“I always wonder how crazy people think,” says Billups Allen, staring intently at an invisible dot on the far wall of his Shaw apartment.
“Let me re-explain this: How would I know if I’m not crazy? Am I the way crazy people think? It’s a real idiotic high-school concept, but it’s one I never got over.”
On the table in front of Allen is his first novel, Unfurnished, a bloody tale of crazy people run amok in a D.C. apartment building. Within arm’s reach is a wall of solid vinyla testament to both six years of work at Georgetown punk mecca Smash and 15 years of playing in punk bands.
A year or two ago, when Allen was still banging bass for the death-metal group Darkest Hour (or maybe screaming into a mike for Minutemen stylists Shoutbus), he was thinking crazy thoughts. Often on the Metro.
“You have to sit there quietly, so your mind starts wandering,” says the 33-year-old Allen. “You start to think, you know, Somebody on this train probably killed somebody….Or, like, What if, for some reason, you could only restock society with everybody who’s on the train? What would the kids look like?”
Allen started recording his “wouldn’t-it-be-cool-if” mindfucks in notebooks and on restaurant napkins. Soon, he was funneling the ideas into lyrics. (A good stanza would combine one gruesome fixation or another with a reference to a horror or sci-fi movie: “I’m probably the classic TV baby,” Allen says.) Last year, though, the DIY spirit moved Allen to create something with more literary cred. “Punk bands taught me so much about looking to bigger things,” he says. “In the real world, I’m probably a bit of a novice to be publishing books, but why get hung up on that?”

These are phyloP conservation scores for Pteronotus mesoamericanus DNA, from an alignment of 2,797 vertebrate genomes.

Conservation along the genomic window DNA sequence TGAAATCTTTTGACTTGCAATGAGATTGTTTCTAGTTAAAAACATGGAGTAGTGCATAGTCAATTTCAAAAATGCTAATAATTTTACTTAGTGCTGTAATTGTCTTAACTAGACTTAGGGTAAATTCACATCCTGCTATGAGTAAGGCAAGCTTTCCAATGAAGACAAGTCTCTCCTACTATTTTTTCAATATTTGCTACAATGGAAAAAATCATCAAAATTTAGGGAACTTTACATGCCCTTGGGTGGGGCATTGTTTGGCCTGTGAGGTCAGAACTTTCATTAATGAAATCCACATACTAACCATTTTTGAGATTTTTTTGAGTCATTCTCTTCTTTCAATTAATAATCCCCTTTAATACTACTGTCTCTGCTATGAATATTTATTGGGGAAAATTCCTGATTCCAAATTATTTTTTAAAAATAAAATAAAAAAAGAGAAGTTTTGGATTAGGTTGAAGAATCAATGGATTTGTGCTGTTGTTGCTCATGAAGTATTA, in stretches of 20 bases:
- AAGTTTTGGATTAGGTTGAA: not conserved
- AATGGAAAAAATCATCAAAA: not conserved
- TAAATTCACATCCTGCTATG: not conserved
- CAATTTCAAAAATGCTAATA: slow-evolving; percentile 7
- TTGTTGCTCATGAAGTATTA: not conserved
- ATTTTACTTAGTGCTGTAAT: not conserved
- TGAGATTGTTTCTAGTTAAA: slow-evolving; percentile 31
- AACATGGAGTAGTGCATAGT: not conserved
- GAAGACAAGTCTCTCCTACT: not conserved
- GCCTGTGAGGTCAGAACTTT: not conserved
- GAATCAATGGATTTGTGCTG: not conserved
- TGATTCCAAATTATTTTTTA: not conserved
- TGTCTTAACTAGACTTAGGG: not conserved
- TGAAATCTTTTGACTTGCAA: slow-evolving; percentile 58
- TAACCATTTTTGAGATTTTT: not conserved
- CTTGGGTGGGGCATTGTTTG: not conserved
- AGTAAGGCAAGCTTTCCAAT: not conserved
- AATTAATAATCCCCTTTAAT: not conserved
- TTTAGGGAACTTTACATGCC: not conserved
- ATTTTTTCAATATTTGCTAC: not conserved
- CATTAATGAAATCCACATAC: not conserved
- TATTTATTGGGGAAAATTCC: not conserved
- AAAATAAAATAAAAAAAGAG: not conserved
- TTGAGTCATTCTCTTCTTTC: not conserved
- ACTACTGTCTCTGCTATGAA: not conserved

For inspiration, he watched more TV. He sat in his apartment, ruminating on the building’s character. He observed street people wandering through the back alley and passing out under his balcony. He also thought about what a neighbor had told him: that the apartment building’s cryptlike basement had been home to knife fights between certain unspecified figures. Eventually, Allen birthed Unfurnished, which D.C.’s Schematics Records will release on Oct. 30.
“The book is really a thinly veiled homage to [Twilight Zone creator] Rod Serling,” says Allen. The charactersresidents of the Serling Apartmentsfunction normally enough away from home. Behind locked doors, though, they’re building guillotines, striking deals with the devil, and watering plants with the blood of slaughtered vagrants. Despite its corpuscle count, though, Unfurnished is less a horror story than a collection of wry observations about social alienationa sort of blown-up Billups Allen punk song, in fact.
Allen has two other novels planned: one about students stealing organs to pay for med school, another “about a confused 35-year-old punk musician who’s getting frustrated with his life.” He’s pursuing a media degree at the University of the District of Columbia, and, for a while at least, he is no longer making music.
“I miss it, but it’s just not easy: It’s hard to collaborate,” he says. But writing”You don’t have to wait for three dudes and a bunch of amplifiers to do it.” John Metcalfe
Allen reads from Unfurnishedin conjunction with a explanatory photographic slide showat 8 p.m. on Thursday, Oct. 30, at Smash, 3285 1/2 M St. NW. For more information, call (202) 337-6274.